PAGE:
Finally, all these changes have hurt Twitter’s overall image as well. The verification checkmark once looked at as a seal of authenticity, is now merely a joke with an $11 (or $8) price tag. As for creators coming to the platform, Twitter isn’t taking anything from them until 2024, so that won’t amount to much in terms of the company revenue for the time being.
That said, given Musk’s track record, it wouldn’t be surprising if he goes back on his word and starts charging the 10% cut early, which would presumably leave a sour taste with creators who were hoping to get away with more revenue for themselves until the promised date.
What’s the competition doing?
All these new changes have also opened the door for Twitter’s competition, which seems to be booming. Substack and Mastodon are already becoming budding communities where Twitter rejects are finding new eyeballs. Employees who previously worked at the company are also launching their own Twitter rivals, with the most prominent examples being T2 and Spill.
Meta also announced a new app named Artifact, featuring a personalised news feed powered by AI quickly earning itself comparisons to Twitter. Other up-and-coming rivals include Post News, which got funding from a16z in November 2022, and Bluesky, a service launched by Twitter creator Jack Dorsey himself.
Bluesky started as an internal Twitter project in 2019 but was set up as an individual company in 2022 and as of April 2022, it had raised $13 million from Twitter alone. The platform shared an update on its private beta and started waitlisting users in early 2023, already crossing 40,000 users so far. Similar to Mastodon, it runs on a decentralised framework while offering Twitter-like capabilities where people create profiles and post short messages including text and media in addition to a few unique features of its own.
Sure these apps and services don’t have anywhere near the number of active users Twitter has, but their recent rise and regain in momentum has been fuelled by all the chaos at Twitter that’s forcing dissatisfied users to look for other options. Twitter used to be in a league of its own, but now it’s surrounded by smaller rivals targeting different areas where the platform is lacking and siphoning off users without much work.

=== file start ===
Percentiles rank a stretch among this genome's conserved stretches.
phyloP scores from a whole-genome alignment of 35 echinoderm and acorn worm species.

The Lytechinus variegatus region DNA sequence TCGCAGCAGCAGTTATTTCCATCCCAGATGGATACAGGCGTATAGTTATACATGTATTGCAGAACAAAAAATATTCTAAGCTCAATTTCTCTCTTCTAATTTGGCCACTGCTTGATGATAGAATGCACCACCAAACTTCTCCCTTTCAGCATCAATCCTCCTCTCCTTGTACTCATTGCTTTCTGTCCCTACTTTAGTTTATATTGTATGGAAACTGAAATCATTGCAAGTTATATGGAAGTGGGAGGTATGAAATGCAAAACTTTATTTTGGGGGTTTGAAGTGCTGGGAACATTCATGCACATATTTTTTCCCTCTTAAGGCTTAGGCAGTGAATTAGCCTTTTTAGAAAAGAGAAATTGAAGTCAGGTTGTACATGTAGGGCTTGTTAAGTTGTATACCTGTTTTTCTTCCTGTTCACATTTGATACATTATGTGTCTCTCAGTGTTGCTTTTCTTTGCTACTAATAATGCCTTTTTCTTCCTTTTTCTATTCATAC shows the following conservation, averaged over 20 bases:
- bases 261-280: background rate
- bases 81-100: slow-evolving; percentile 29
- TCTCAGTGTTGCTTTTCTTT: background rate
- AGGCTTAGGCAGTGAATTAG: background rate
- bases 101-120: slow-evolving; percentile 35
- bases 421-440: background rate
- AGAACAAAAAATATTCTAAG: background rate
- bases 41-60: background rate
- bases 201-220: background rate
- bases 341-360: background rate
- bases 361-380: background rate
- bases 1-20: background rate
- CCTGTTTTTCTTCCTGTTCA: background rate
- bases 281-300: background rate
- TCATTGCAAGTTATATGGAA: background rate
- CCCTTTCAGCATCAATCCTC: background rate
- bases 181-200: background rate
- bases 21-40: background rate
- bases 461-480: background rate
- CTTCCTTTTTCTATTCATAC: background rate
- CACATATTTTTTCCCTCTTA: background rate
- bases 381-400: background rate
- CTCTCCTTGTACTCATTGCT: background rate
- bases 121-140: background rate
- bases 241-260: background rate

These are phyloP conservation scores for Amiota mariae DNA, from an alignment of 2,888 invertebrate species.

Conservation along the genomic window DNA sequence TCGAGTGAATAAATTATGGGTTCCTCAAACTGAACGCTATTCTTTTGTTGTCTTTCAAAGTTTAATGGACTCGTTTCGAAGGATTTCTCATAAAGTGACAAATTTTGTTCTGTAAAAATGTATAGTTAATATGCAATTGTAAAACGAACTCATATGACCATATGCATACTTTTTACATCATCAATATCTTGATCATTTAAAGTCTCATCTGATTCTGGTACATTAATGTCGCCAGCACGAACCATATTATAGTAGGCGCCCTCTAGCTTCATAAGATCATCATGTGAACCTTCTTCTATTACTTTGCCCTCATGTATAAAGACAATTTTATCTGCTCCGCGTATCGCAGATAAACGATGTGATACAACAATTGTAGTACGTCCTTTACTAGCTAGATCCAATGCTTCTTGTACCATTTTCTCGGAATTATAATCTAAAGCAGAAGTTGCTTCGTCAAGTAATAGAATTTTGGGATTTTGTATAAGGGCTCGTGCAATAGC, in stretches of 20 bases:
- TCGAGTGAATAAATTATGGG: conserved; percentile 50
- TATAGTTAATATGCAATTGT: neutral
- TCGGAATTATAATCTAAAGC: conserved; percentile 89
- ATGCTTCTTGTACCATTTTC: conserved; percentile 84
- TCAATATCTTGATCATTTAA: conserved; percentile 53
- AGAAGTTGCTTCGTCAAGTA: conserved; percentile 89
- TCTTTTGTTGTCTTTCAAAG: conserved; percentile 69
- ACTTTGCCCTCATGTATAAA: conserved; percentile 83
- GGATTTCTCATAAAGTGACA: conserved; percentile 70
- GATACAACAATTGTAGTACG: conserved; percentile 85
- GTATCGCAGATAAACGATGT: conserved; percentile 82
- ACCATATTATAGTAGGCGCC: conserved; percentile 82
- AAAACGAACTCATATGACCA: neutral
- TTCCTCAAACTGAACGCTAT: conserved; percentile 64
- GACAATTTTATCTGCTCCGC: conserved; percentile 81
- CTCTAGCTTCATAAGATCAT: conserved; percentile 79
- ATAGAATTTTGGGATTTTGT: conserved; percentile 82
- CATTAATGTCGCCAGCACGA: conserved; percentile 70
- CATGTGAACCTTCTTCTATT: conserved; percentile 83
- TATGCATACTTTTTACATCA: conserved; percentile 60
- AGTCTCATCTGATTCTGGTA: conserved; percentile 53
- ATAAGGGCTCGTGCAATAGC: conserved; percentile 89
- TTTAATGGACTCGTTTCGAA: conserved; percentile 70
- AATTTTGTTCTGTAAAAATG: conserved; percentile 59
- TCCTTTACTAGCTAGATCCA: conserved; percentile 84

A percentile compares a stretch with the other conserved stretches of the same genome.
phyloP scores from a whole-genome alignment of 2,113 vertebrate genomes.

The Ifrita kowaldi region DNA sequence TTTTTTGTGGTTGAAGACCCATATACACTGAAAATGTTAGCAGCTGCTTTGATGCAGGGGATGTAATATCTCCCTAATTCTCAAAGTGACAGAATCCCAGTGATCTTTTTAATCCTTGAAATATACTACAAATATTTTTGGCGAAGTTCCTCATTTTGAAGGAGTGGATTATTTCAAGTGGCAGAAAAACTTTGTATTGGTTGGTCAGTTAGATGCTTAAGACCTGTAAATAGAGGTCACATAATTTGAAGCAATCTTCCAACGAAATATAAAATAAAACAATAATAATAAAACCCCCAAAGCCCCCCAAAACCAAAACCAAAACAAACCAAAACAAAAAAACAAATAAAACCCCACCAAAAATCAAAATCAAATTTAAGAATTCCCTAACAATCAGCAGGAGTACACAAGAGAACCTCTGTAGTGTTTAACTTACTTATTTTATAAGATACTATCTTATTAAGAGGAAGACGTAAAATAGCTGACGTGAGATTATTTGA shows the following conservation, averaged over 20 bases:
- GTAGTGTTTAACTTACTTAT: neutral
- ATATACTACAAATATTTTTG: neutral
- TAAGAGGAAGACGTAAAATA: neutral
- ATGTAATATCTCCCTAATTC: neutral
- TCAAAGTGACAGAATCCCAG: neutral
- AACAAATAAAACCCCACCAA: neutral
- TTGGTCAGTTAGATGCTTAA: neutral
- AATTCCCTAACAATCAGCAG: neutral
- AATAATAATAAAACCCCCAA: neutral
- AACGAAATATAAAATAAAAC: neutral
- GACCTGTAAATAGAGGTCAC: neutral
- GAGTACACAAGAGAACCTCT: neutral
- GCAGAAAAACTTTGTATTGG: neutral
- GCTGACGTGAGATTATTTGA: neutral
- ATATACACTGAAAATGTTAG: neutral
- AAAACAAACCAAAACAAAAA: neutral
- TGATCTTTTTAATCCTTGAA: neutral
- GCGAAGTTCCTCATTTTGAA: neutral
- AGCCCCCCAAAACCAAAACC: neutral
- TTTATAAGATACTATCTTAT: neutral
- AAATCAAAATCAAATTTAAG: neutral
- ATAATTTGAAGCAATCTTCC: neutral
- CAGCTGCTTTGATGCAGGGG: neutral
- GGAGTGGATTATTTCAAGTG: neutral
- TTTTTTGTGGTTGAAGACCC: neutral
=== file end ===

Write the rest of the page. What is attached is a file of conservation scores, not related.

What does the future hold?
Either the Twitter Blue subscription and all the other monetisation tools that Musk has launched work in his favour and make up the revenue lost from ads, or Twitter would be left scrambling as the platform figures out how to deal with the reduced revenue and increased workload — not an ideal situation.
While some of the initial shock and media attention has waved off from Twitter and Musk’s rapid changes, there’s still a lot going on that can make waves and make or break the game for Twitter. However, it goes without saying that some corrective action is required.
Critics and sceptics have often pointed out that Musk’s Twitter run is marred with erratic decisions often overshadowed by a billionaire’s ego. Musk’s rollercoaster ride at the helm has seen more downs than ups and might make the idea of colonising Mars seem easier than conquering the metaphorical online town hall.
In the News: BeReal’s new ‘RealPeople’ is a celeb-only timeline